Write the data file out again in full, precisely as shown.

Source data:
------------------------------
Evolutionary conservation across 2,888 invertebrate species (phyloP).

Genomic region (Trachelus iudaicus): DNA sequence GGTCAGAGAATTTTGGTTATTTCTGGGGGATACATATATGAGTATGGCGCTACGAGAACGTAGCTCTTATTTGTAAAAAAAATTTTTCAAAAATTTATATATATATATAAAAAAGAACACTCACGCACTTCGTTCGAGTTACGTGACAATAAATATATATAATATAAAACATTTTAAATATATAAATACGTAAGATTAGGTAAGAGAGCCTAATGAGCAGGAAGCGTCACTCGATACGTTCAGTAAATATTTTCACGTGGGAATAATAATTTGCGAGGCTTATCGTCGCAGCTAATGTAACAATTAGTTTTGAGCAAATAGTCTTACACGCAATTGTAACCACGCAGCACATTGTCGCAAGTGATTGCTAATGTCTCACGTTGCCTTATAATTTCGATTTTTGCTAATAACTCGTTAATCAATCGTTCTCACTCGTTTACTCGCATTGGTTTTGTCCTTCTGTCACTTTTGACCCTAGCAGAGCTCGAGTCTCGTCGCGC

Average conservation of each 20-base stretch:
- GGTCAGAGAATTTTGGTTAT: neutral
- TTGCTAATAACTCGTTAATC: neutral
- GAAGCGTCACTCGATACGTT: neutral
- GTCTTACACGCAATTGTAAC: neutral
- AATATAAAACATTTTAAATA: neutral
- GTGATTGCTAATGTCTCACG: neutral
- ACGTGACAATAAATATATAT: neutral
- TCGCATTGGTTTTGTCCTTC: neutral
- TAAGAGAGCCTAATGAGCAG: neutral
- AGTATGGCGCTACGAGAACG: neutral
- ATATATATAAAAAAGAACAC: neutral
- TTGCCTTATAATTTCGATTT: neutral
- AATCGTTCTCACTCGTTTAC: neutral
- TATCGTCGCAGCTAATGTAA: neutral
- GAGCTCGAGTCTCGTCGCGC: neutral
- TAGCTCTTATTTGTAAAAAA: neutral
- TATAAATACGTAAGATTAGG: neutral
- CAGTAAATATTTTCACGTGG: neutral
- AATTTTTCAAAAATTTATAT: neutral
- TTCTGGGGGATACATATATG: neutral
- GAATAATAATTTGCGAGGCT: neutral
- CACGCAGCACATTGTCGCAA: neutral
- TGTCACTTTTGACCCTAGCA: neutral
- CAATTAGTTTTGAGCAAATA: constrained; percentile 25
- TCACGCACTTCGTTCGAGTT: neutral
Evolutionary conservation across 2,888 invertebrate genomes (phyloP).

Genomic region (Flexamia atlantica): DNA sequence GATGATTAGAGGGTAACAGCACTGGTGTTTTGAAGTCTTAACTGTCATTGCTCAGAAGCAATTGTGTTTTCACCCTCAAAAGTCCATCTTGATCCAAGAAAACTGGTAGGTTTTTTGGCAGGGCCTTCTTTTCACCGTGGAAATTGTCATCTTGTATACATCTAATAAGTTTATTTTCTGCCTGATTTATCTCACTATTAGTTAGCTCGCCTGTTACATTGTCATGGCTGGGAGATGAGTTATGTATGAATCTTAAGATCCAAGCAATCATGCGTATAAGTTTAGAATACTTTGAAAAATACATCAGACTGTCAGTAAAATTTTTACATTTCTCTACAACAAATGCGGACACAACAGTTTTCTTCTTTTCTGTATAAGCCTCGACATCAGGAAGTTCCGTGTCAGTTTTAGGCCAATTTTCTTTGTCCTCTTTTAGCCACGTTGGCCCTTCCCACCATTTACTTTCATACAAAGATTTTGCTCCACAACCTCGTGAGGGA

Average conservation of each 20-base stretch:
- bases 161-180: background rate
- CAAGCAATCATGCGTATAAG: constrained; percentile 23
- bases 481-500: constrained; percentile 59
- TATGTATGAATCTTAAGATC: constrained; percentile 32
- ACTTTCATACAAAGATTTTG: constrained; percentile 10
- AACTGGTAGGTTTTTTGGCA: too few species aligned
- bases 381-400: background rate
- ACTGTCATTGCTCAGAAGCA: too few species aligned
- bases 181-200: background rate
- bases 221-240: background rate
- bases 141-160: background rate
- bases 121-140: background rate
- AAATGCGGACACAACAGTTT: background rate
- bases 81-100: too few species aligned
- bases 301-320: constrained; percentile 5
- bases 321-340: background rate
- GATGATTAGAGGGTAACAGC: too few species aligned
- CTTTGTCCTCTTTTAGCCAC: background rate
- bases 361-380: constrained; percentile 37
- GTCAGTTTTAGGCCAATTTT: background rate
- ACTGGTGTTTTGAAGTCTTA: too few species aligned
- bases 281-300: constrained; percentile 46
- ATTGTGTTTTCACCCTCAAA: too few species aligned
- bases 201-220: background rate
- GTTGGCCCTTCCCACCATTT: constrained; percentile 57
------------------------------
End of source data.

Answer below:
Evolutionary conservation across 2,888 invertebrate species (phyloP).

Genomic region (Trachelus iudaicus): DNA sequence GGTCAGAGAATTTTGGTTATTTCTGGGGGATACATATATGAGTATGGCGCTACGAGAACGTAGCTCTTATTTGTAAAAAAAATTTTTCAAAAATTTATATATATATATAAAAAAGAACACTCACGCACTTCGTTCGAGTTACGTGACAATAAATATATATAATATAAAACATTTTAAATATATAAATACGTAAGATTAGGTAAGAGAGCCTAATGAGCAGGAAGCGTCACTCGATACGTTCAGTAAATATTTTCACGTGGGAATAATAATTTGCGAGGCTTATCGTCGCAGCTAATGTAACAATTAGTTTTGAGCAAATAGTCTTACACGCAATTGTAACCACGCAGCACATTGTCGCAAGTGATTGCTAATGTCTCACGTTGCCTTATAATTTCGATTTTTGCTAATAACTCGTTAATCAATCGTTCTCACTCGTTTACTCGCATTGGTTTTGTCCTTCTGTCACTTTTGACCCTAGCAGAGCTCGAGTCTCGTCGCGC

Average conservation of each 20-base stretch:
- GGTCAGAGAATTTTGGTTAT: neutral
- TTGCTAATAACTCGTTAATC: neutral
- GAAGCGTCACTCGATACGTT: neutral
- GTCTTACACGCAATTGTAAC: neutral
- AATATAAAACATTTTAAATA: neutral
- GTGATTGCTAATGTCTCACG: neutral
- ACGTGACAATAAATATATAT: neutral
- TCGCATTGGTTTTGTCCTTC: neutral
- TAAGAGAGCCTAATGAGCAG: neutral
- AGTATGGCGCTACGAGAACG: neutral
- ATATATATAAAAAAGAACAC: neutral
- TTGCCTTATAATTTCGATTT: neutral
- AATCGTTCTCACTCGTTTAC: neutral
- TATCGTCGCAGCTAATGTAA: neutral
- GAGCTCGAGTCTCGTCGCGC: neutral
- TAGCTCTTATTTGTAAAAAA: neutral
- TATAAATACGTAAGATTAGG: neutral
- CAGTAAATATTTTCACGTGG: neutral
- AATTTTTCAAAAATTTATAT: neutral
- TTCTGGGGGATACATATATG: neutral
- GAATAATAATTTGCGAGGCT: neutral
- CACGCAGCACATTGTCGCAA: neutral
- TGTCACTTTTGACCCTAGCA: neutral
- CAATTAGTTTTGAGCAAATA: constrained; percentile 25
- TCACGCACTTCGTTCGAGTT: neutral
Evolutionary conservation across 2,888 invertebrate genomes (phyloP).

Genomic region (Flexamia atlantica): DNA sequence GATGATTAGAGGGTAACAGCACTGGTGTTTTGAAGTCTTAACTGTCATTGCTCAGAAGCAATTGTGTTTTCACCCTCAAAAGTCCATCTTGATCCAAGAAAACTGGTAGGTTTTTTGGCAGGGCCTTCTTTTCACCGTGGAAATTGTCATCTTGTATACATCTAATAAGTTTATTTTCTGCCTGATTTATCTCACTATTAGTTAGCTCGCCTGTTACATTGTCATGGCTGGGAGATGAGTTATGTATGAATCTTAAGATCCAAGCAATCATGCGTATAAGTTTAGAATACTTTGAAAAATACATCAGACTGTCAGTAAAATTTTTACATTTCTCTACAACAAATGCGGACACAACAGTTTTCTTCTTTTCTGTATAAGCCTCGACATCAGGAAGTTCCGTGTCAGTTTTAGGCCAATTTTCTTTGTCCTCTTTTAGCCACGTTGGCCCTTCCCACCATTTACTTTCATACAAAGATTTTGCTCCACAACCTCGTGAGGGA

Average conservation of each 20-base stretch:
- bases 161-180: background rate
- CAAGCAATCATGCGTATAAG: constrained; percentile 23
- bases 481-500: constrained; percentile 59
- TATGTATGAATCTTAAGATC: constrained; percentile 32
- ACTTTCATACAAAGATTTTG: constrained; percentile 10
- AACTGGTAGGTTTTTTGGCA: too few species aligned
- bases 381-400: background rate
- ACTGTCATTGCTCAGAAGCA: too few species aligned
- bases 181-200: background rate
- bases 221-240: background rate
- bases 141-160: background rate
- bases 121-140: background rate
- AAATGCGGACACAACAGTTT: background rate
- bases 81-100: too few species aligned
- bases 301-320: constrained; percentile 5
- bases 321-340: background rate
- GATGATTAGAGGGTAACAGC: too few species aligned
- CTTTGTCCTCTTTTAGCCAC: background rate
- bases 361-380: constrained; percentile 37
- GTCAGTTTTAGGCCAATTTT: background rate
- ACTGGTGTTTTGAAGTCTTA: too few species aligned
- bases 281-300: constrained; percentile 46
- ATTGTGTTTTCACCCTCAAA: too few species aligned
- bases 201-220: background rate
- GTTGGCCCTTCCCACCATTT: constrained; percentile 57